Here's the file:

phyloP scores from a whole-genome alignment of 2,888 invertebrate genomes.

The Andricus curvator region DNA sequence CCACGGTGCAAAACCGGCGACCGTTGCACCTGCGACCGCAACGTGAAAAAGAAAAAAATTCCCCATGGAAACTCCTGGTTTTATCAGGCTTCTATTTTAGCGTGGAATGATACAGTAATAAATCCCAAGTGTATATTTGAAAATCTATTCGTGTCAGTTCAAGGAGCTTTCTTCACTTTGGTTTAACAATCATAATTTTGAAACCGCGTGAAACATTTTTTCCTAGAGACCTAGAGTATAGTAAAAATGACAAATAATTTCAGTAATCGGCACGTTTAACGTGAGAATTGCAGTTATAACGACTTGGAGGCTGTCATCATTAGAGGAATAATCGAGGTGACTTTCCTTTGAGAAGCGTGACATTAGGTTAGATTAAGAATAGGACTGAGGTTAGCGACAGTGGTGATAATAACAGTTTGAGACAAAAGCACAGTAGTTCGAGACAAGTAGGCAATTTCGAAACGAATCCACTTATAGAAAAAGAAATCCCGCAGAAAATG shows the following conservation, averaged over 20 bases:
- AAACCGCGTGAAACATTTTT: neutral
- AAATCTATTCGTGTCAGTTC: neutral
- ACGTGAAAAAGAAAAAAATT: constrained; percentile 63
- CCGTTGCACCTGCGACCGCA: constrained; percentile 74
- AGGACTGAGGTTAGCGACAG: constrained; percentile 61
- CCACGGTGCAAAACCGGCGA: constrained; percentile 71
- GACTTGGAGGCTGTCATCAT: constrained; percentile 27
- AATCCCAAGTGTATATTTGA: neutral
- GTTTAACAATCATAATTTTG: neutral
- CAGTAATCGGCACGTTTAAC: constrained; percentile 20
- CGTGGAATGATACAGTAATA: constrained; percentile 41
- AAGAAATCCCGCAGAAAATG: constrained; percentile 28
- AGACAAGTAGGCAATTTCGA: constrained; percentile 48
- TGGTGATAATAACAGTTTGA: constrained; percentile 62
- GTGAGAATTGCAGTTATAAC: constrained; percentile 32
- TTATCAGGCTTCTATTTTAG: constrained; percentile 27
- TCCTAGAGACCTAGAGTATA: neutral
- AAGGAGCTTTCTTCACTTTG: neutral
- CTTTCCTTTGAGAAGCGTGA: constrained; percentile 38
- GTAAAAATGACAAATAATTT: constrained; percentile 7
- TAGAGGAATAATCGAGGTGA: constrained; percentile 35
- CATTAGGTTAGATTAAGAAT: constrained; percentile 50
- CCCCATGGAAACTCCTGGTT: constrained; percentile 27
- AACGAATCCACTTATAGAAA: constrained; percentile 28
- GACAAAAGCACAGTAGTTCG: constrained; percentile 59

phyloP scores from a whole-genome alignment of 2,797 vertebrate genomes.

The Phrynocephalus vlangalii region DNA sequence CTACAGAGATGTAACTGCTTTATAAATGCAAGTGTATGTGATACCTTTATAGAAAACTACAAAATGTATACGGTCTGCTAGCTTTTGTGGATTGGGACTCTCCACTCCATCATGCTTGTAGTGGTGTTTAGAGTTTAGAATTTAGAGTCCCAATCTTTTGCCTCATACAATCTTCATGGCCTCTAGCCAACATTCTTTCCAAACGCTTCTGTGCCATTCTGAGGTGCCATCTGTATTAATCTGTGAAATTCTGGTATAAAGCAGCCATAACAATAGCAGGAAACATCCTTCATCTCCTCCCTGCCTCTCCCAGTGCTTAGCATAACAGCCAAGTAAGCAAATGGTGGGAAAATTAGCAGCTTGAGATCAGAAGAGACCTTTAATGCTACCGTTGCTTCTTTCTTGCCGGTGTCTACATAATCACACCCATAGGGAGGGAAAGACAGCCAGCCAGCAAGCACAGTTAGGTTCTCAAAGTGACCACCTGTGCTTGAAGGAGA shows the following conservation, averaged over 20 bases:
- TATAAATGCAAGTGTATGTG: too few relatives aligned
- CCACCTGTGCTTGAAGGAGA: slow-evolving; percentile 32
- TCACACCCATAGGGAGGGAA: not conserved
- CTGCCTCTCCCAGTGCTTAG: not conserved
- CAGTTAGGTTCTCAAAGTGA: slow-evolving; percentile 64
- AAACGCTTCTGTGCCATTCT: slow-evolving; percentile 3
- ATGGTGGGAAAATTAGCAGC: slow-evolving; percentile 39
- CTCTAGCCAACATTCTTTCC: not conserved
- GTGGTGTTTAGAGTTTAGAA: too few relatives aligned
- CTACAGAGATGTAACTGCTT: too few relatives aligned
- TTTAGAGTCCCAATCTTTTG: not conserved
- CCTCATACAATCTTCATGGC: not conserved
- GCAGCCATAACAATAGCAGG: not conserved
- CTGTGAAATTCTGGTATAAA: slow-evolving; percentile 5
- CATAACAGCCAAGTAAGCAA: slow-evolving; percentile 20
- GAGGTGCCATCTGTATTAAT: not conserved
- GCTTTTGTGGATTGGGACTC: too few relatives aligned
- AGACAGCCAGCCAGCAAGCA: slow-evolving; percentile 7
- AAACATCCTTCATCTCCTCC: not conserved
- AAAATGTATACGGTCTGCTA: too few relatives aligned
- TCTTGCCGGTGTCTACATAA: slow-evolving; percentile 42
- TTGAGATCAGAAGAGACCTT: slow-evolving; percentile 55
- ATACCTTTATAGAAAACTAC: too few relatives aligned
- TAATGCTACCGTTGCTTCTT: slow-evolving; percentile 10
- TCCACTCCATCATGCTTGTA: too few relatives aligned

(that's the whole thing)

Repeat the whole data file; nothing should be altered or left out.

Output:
phyloP scores from a whole-genome alignment of 2,888 invertebrate genomes.

The Andricus curvator region DNA sequence CCACGGTGCAAAACCGGCGACCGTTGCACCTGCGACCGCAACGTGAAAAAGAAAAAAATTCCCCATGGAAACTCCTGGTTTTATCAGGCTTCTATTTTAGCGTGGAATGATACAGTAATAAATCCCAAGTGTATATTTGAAAATCTATTCGTGTCAGTTCAAGGAGCTTTCTTCACTTTGGTTTAACAATCATAATTTTGAAACCGCGTGAAACATTTTTTCCTAGAGACCTAGAGTATAGTAAAAATGACAAATAATTTCAGTAATCGGCACGTTTAACGTGAGAATTGCAGTTATAACGACTTGGAGGCTGTCATCATTAGAGGAATAATCGAGGTGACTTTCCTTTGAGAAGCGTGACATTAGGTTAGATTAAGAATAGGACTGAGGTTAGCGACAGTGGTGATAATAACAGTTTGAGACAAAAGCACAGTAGTTCGAGACAAGTAGGCAATTTCGAAACGAATCCACTTATAGAAAAAGAAATCCCGCAGAAAATG shows the following conservation, averaged over 20 bases:
- AAACCGCGTGAAACATTTTT: neutral
- AAATCTATTCGTGTCAGTTC: neutral
- ACGTGAAAAAGAAAAAAATT: constrained; percentile 63
- CCGTTGCACCTGCGACCGCA: constrained; percentile 74
- AGGACTGAGGTTAGCGACAG: constrained; percentile 61
- CCACGGTGCAAAACCGGCGA: constrained; percentile 71
- GACTTGGAGGCTGTCATCAT: constrained; percentile 27
- AATCCCAAGTGTATATTTGA: neutral
- GTTTAACAATCATAATTTTG: neutral
- CAGTAATCGGCACGTTTAAC: constrained; percentile 20
- CGTGGAATGATACAGTAATA: constrained; percentile 41
- AAGAAATCCCGCAGAAAATG: constrained; percentile 28
- AGACAAGTAGGCAATTTCGA: constrained; percentile 48
- TGGTGATAATAACAGTTTGA: constrained; percentile 62
- GTGAGAATTGCAGTTATAAC: constrained; percentile 32
- TTATCAGGCTTCTATTTTAG: constrained; percentile 27
- TCCTAGAGACCTAGAGTATA: neutral
- AAGGAGCTTTCTTCACTTTG: neutral
- CTTTCCTTTGAGAAGCGTGA: constrained; percentile 38
- GTAAAAATGACAAATAATTT: constrained; percentile 7
- TAGAGGAATAATCGAGGTGA: constrained; percentile 35
- CATTAGGTTAGATTAAGAAT: constrained; percentile 50
- CCCCATGGAAACTCCTGGTT: constrained; percentile 27
- AACGAATCCACTTATAGAAA: constrained; percentile 28
- GACAAAAGCACAGTAGTTCG: constrained; percentile 59

phyloP scores from a whole-genome alignment of 2,797 vertebrate genomes.

The Phrynocephalus vlangalii region DNA sequence CTACAGAGATGTAACTGCTTTATAAATGCAAGTGTATGTGATACCTTTATAGAAAACTACAAAATGTATACGGTCTGCTAGCTTTTGTGGATTGGGACTCTCCACTCCATCATGCTTGTAGTGGTGTTTAGAGTTTAGAATTTAGAGTCCCAATCTTTTGCCTCATACAATCTTCATGGCCTCTAGCCAACATTCTTTCCAAACGCTTCTGTGCCATTCTGAGGTGCCATCTGTATTAATCTGTGAAATTCTGGTATAAAGCAGCCATAACAATAGCAGGAAACATCCTTCATCTCCTCCCTGCCTCTCCCAGTGCTTAGCATAACAGCCAAGTAAGCAAATGGTGGGAAAATTAGCAGCTTGAGATCAGAAGAGACCTTTAATGCTACCGTTGCTTCTTTCTTGCCGGTGTCTACATAATCACACCCATAGGGAGGGAAAGACAGCCAGCCAGCAAGCACAGTTAGGTTCTCAAAGTGACCACCTGTGCTTGAAGGAGA shows the following conservation, averaged over 20 bases:
- TATAAATGCAAGTGTATGTG: too few relatives aligned
- CCACCTGTGCTTGAAGGAGA: slow-evolving; percentile 32
- TCACACCCATAGGGAGGGAA: not conserved
- CTGCCTCTCCCAGTGCTTAG: not conserved
- CAGTTAGGTTCTCAAAGTGA: slow-evolving; percentile 64
- AAACGCTTCTGTGCCATTCT: slow-evolving; percentile 3
- ATGGTGGGAAAATTAGCAGC: slow-evolving; percentile 39
- CTCTAGCCAACATTCTTTCC: not conserved
- GTGGTGTTTAGAGTTTAGAA: too few relatives aligned
- CTACAGAGATGTAACTGCTT: too few relatives aligned
- TTTAGAGTCCCAATCTTTTG: not conserved
- CCTCATACAATCTTCATGGC: not conserved
- GCAGCCATAACAATAGCAGG: not conserved
- CTGTGAAATTCTGGTATAAA: slow-evolving; percentile 5
- CATAACAGCCAAGTAAGCAA: slow-evolving; percentile 20
- GAGGTGCCATCTGTATTAAT: not conserved
- GCTTTTGTGGATTGGGACTC: too few relatives aligned
- AGACAGCCAGCCAGCAAGCA: slow-evolving; percentile 7
- AAACATCCTTCATCTCCTCC: not conserved
- AAAATGTATACGGTCTGCTA: too few relatives aligned
- TCTTGCCGGTGTCTACATAA: slow-evolving; percentile 42
- TTGAGATCAGAAGAGACCTT: slow-evolving; percentile 55
- ATACCTTTATAGAAAACTAC: too few relatives aligned
- TAATGCTACCGTTGCTTCTT: slow-evolving; percentile 10
- TCCACTCCATCATGCTTGTA: too few relatives aligned